Mea culpa, mea culpa, mea maxima culpa

Being a review of Criminal Minds 04×15, “Zoe’s Reprise,” written by Oahn Ly, directed by Charles S. Carroll.

I’ll be honest. I expected to despise this episode.

I had heard spoilers and promos that indicated that it was going to play on my least favorite Hollywood serial killer trope of all time: the serial killer who faithfully copies the crimes of a random assortment of other, famous serial killers. So I was braced for the Inevitable Season Four Shark Jump (the BAU goes Hollywood).

I held out some hope, however, because I respect this writing team, and Oahn Ly is, in my opinion, one of its brightest lights. And they have managed to successfully deconstruct terrible Hollywood tropes before, including cheerful mockery of The Bodyguard (featuring the immortal line, “It’s just transference!”), Saw, and The Crow.

I should have had more faith.

In this episode, David  Rossi visits scenic Cleveland (it really is scenic Cleveland, too, in a particularly subtle joke about how the killer chooses his dump sites) on a book tour, where he encounters a Titian-haired amateur sleuth who tries to draw him into the investigation of a serial killer only she suspects. Alas, this being Criminal Minds, rather than the action-hero hookup you might anticipate… he blows her off, and she winds up dead in a backyard with his business card in her pocket.

He loses this one before the opening credits even roll, in other words, and spends the rest of the episode trying to make his error right.  And he can’t, of course, because this is the TV show that doesn’t believe in closure or redemption, just in doing the best you can, day after day. He doesn’t get forgiveness, his own, or anyone else’s. The world is just not that fair.

It’s not unheard of for a serial killer to change MOs—most famously, Zodiac. However, the stupidest of all serial killer tropes is the serial killer who copies famous serial killers. And yet, Criminal Minds gets away with it, in part because they didn’t do the horrid “exact duplication of the crime scene” thing, which would not only be extraordinarily difficult to pull off, but unlikely to fulfill the psychopathology of the offender.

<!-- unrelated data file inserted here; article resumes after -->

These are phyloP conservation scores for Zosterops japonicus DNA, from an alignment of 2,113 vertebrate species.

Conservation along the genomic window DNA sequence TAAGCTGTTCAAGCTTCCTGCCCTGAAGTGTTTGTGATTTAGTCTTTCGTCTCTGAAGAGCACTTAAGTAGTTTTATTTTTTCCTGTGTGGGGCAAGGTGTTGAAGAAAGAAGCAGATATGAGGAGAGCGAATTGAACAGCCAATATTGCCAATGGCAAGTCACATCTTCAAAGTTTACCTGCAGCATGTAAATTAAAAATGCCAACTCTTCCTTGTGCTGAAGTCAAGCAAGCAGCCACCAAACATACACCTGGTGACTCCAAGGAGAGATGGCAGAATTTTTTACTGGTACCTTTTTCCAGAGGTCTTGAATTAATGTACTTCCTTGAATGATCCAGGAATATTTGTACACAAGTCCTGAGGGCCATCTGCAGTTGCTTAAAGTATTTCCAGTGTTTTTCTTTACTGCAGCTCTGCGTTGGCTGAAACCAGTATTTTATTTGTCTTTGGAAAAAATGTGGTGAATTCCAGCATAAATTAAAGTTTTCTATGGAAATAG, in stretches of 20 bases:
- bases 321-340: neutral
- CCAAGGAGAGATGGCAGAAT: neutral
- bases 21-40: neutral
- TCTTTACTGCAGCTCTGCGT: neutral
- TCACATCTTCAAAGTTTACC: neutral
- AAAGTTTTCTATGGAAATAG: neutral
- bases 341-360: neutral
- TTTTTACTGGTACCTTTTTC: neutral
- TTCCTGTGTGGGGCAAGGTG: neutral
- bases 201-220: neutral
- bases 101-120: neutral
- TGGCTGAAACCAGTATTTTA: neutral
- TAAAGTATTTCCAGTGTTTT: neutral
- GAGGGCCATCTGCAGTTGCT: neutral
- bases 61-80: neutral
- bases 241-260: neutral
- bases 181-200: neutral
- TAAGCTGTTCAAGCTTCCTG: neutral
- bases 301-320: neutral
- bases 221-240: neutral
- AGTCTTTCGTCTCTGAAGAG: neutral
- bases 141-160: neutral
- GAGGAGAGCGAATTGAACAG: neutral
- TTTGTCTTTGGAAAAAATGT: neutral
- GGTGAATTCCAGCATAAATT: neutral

Rather, this UNSUB is like an artist trying on different techniques until he finds his own voice, and they make a point of the fact that he’s young and groping towards an identity of his own. He knows he wants to kill. He just has to find what feels right for him. He’s finding himself, in other words, and once he does, he narrows his focus.

(I still think the victimology is a little too random, but I give them points for the handwave, and they did have to make it plausible for Rossi to blow off Nancy Drew the Titian-haired sleuth, for plot reasons.)

And Rossi had a Gideon moment, now that I think of it—his arrogance got somebody else killed.

Excellent guest stars in this episode. Bess Armstrong (as Zoe’s mother) and Johnny Lewis (as the UNSUB) were particularly sharp. The victim’s mom’s grief and anger and belated defense of her daughter against all comers were fabulous, and the UNSUB’s fascination with himself-as-serial-killer (and his incomprehension of normal folks) made a wonderful counterpoint to the central thematic argument of the episode: why is it that people are so interested in predators? (Personally, I think it’s a survival mechanism.)

Also, the UNSUB’s narcissism plays off Rossi’s narcissism and arrogance beautifully. As always, the monsters and the heroes are only a gentle step apart.

The thematic point about the fascination of monsters shows up in the first scene—between Rossi and his tour manager (and let’s hear it for a TV book tour that actually looks like a real, albeit higher-end, book tour!) and also in the last scene, between Rossi and JJ.

I love the JJ/Rossi conversation, and Rossi’s disingenuous lack of understanding as to why people find serial killers fascinating.

But of course he does understand, denials aside. After all, he’s the guy who wrote the book, and we just saw him sit down with an UNSUB to hear his tale. Gotta love a show that even manages to critique itself as serial killer porn while being serial killer porn.  (Which is a consistent theme with Rossi, I note—it’s showed up several times. His fans are generally pretty unsavory people.)

So, not a perfect episode. But all in all, really good, and sustaining the ethical complexity that’s the reason I keep tuning in to this show. And they lost in the cold open, which I think is a record, even for Criminal Minds.

Criminal Minds airs Wednesdays at 9 PM on CBS.


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